The therapy experience in treatment can bring about far-reaching changes that improve your physical and mental health as well as overall quality of life. Behavioral therapies are an important foundation of addiction treatment, according to the National Institute on Drug Abuse.

High quality addiction treatment programs utilize a variety of therapies to facilitate whole-person healing. Research shows that people who fully engage with their treatment plan have a far better chance of full, long-term recovery than those who only go through the motions. Engaging in therapy means participating fully and willingly in the therapy process.

Types of Therapy Used in Treatment

The Substance Abuse and Mental Health Services Administration stresses that no single treatment therapy is effective for every individual. A holistic approach to treatment is ideal and involves a variety of both traditional and complementary therapies that address issues of body, mind and spirit.

Traditional therapies are “talk” therapies that help you examine your thoughts and behaviors. The most commonly used talk therapies include cognitive-behavioral therapy, motivational interviewing, dialectical behavior therapy and family therapy. Complementary therapies offer the chance to look at old problems from new angles. They include art or music therapy, nature therapy, restorative yoga and mindfulness meditation.

Fully engaging with all the therapeutic interventions in your treatment plan will go a long way towards helping to sustain long-term recovery after treatment. Therapy will help you:

  • Identify and change self-destructive thought and behavior patterns.
  • Develop essential coping skills.
  • Address a variety of underlying issues.
  • Repair relationships and restore function to the family system.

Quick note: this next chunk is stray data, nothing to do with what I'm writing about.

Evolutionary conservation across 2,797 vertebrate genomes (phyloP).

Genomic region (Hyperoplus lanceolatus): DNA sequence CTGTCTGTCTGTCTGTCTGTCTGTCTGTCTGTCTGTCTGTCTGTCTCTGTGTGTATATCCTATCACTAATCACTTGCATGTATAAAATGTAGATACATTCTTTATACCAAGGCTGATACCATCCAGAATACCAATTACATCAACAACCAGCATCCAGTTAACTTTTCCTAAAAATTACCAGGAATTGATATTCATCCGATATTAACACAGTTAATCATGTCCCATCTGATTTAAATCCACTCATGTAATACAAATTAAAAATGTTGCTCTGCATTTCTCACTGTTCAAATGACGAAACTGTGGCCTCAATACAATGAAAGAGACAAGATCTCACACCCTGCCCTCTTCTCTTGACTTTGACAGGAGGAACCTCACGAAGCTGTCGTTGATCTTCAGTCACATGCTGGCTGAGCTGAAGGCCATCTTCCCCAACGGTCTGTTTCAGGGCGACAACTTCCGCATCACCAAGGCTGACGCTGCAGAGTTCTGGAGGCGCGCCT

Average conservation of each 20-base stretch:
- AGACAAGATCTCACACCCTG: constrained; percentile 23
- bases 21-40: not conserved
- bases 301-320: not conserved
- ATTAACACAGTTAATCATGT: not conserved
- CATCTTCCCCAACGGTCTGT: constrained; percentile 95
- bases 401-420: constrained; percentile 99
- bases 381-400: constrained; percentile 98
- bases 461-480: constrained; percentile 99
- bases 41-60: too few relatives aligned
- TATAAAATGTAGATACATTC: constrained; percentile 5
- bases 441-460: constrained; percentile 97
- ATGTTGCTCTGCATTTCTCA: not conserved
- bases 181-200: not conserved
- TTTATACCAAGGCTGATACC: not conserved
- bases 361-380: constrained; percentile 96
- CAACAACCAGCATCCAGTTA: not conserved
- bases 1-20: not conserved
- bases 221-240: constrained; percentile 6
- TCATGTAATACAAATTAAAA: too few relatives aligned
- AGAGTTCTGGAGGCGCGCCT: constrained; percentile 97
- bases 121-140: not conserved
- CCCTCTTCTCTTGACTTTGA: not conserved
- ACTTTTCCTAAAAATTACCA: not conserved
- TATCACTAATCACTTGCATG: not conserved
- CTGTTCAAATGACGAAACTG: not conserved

• Find purpose and meaning in a sober life.
  • Learn to relax and have fun.
  • Improve self-esteem, self-confidence and self-awareness.
  • Find intrinsic motivation for ending an addiction.

How to Fully Engage in Your Therapy Experience

Therapy isn’t always easy but putting in the hard work has real and lasting benefits. Here are some tips for getting the most out of your therapy experience:

Keep an open mind. During therapy, you will learn amazing things about yourself. You’ll become more self-aware as you examine your motivations for drinking or using drugs and learn to question your thought and behavior patterns. An open mind ensures that you’ll be able to learn and grow from confronting difficult emotions and experiences. An open mind also assists in identifying the faulty beliefs that perpetuated the addiction.

Do your homework. Some therapy sessions may conclude with an assignment for you to complete on your own time. These assignments can lead to breakthroughs that may not otherwise occur at the time. Put a lot of thought and effort into the assignments to get the most out of them.

Be honest. Strive to be completely honest with yourself and your therapist during your sessions. Avoid saying things because you feel they’re what your therapist wants to hear. Therapy only works when you’re open and honest about your thoughts, behaviors, feelings and motivations. Your therapist will not judge you.

Practice between sessions. During therapy sessions, your therapist will offer techniques, skills and strategies for coping with negative emotions, cravings, stress, family dysfunction and other circumstances that can slip you up in recovery. Make a point to practice these techniques between sessions.

Take notes. If you find that you quickly forget what you learned or discussed in your therapy sessions, jot down some notes as you go. You don’t have to transcribe the whole session, but bullet points or simple notes will assist in your success.

Reflect. Between therapy sessions, take time each day for self-reflection. Writing in a journal can be extremely valuable while you’re in therapy, because it helps you synthesize what you’re learning, and it often leads to new lines of inquiry that are relevant to your addiction and your life.

The therapy experience can help you make your life better on many fronts, from improving your relationships and solving personal problems to increasing your motivation level and helping you create a healthy lifestyle. The more engaged you are in the therapy experience, the better your chances for a successful recovery and higher quality of life long-term.